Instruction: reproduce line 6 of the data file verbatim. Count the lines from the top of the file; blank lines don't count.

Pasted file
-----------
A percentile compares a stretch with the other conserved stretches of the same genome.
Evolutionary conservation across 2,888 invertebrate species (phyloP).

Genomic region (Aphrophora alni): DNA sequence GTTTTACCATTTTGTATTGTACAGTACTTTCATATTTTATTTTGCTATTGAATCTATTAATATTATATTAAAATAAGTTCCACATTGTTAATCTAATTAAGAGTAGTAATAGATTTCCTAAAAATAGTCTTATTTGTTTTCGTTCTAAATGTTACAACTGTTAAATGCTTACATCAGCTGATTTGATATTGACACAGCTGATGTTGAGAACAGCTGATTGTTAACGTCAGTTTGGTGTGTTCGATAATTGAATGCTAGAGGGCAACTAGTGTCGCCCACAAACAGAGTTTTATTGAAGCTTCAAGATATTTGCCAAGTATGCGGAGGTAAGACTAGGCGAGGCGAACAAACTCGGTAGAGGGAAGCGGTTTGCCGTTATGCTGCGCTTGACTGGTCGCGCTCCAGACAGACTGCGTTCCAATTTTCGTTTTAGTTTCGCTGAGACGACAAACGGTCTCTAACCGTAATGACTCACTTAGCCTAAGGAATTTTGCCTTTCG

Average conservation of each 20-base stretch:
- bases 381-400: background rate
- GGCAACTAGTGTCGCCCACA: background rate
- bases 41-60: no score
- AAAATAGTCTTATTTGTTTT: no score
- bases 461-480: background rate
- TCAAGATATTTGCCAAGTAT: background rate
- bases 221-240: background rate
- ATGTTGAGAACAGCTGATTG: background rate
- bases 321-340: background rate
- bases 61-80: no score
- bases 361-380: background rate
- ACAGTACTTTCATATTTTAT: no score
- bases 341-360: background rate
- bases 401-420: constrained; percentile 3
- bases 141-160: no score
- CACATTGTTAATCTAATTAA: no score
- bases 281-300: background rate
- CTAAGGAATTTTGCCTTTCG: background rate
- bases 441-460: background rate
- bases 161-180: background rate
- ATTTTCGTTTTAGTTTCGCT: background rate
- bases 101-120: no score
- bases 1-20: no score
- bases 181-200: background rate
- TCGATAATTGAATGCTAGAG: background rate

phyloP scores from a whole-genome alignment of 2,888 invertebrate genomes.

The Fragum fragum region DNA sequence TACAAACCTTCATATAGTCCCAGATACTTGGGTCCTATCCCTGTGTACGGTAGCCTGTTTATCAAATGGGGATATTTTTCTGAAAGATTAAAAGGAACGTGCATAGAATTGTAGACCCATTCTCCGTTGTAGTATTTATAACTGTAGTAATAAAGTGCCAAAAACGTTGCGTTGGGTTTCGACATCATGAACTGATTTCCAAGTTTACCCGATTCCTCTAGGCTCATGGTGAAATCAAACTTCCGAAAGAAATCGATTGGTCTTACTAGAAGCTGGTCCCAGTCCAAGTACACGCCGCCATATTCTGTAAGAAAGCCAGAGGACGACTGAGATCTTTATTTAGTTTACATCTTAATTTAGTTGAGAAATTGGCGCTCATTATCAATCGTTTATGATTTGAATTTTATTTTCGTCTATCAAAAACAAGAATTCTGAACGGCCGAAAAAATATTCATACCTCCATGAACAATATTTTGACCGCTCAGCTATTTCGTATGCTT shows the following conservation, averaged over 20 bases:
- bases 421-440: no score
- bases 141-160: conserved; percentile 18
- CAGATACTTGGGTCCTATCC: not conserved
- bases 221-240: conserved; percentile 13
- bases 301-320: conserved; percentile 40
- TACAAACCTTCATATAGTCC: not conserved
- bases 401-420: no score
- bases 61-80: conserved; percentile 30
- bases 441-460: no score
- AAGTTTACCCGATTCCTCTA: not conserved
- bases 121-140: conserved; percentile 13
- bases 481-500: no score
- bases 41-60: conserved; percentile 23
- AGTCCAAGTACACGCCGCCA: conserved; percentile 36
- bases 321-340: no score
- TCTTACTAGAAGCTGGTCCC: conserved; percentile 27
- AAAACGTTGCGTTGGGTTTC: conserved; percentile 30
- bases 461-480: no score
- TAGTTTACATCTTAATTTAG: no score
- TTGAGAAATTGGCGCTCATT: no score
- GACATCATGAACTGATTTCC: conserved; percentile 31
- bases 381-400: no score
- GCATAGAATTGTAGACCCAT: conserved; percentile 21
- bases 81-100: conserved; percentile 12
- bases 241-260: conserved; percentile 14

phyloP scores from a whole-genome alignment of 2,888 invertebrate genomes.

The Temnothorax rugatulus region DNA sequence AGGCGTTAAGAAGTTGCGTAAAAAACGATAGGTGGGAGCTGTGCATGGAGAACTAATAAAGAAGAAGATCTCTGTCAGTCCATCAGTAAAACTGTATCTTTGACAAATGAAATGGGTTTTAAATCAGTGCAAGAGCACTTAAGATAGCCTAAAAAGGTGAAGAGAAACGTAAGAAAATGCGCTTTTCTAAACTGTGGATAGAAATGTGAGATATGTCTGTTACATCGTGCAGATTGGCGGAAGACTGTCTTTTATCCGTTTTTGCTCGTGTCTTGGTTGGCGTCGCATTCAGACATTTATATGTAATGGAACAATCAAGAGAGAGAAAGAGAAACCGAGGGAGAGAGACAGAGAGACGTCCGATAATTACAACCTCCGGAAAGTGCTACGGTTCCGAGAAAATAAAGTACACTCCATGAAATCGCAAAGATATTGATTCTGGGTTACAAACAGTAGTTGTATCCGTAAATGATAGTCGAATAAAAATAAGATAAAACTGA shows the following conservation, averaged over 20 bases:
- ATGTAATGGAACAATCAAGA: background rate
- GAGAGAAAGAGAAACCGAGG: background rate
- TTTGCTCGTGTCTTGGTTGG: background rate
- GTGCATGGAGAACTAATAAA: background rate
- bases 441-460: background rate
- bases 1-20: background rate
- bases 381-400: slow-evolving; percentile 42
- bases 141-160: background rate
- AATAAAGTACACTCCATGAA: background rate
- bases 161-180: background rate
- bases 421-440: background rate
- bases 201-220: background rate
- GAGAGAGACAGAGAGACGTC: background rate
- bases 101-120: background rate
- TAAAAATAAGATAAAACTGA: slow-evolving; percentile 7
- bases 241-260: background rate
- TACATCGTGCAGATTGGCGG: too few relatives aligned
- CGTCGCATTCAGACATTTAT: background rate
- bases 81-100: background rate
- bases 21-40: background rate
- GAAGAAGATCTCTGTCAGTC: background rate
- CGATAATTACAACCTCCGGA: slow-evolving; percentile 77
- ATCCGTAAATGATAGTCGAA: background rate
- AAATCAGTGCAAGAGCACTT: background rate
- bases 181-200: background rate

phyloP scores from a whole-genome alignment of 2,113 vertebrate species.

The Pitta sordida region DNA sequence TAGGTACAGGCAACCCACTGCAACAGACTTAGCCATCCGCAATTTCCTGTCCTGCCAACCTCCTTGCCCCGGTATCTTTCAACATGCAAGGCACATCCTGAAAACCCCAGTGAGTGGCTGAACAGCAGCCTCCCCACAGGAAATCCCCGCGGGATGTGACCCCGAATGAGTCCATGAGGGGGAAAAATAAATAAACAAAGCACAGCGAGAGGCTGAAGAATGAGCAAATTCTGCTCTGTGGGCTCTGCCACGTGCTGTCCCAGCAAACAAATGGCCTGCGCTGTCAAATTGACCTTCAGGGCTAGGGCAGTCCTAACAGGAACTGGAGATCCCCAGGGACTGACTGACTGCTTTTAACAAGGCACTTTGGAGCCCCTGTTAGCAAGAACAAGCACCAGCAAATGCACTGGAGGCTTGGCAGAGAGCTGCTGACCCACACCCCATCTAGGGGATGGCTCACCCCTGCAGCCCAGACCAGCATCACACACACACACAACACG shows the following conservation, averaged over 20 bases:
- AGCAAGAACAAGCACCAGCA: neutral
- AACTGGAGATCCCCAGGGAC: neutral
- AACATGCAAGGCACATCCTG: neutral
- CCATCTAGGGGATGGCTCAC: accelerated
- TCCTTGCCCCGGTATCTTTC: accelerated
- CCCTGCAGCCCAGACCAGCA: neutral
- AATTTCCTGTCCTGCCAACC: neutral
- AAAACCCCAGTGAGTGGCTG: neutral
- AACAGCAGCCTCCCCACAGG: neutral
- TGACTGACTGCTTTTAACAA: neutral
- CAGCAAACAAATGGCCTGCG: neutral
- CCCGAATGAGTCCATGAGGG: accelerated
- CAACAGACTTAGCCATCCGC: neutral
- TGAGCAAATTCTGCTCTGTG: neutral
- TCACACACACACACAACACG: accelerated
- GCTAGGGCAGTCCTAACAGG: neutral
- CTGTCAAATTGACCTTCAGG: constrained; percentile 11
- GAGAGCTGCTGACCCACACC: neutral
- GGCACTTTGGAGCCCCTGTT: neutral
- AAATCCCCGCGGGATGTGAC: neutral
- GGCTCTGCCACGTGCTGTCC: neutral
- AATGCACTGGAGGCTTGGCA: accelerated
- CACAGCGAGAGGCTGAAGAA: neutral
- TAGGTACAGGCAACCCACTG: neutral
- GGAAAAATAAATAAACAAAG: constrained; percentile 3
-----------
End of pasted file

- GGCAACTAGTGTCGCCCACA: background rate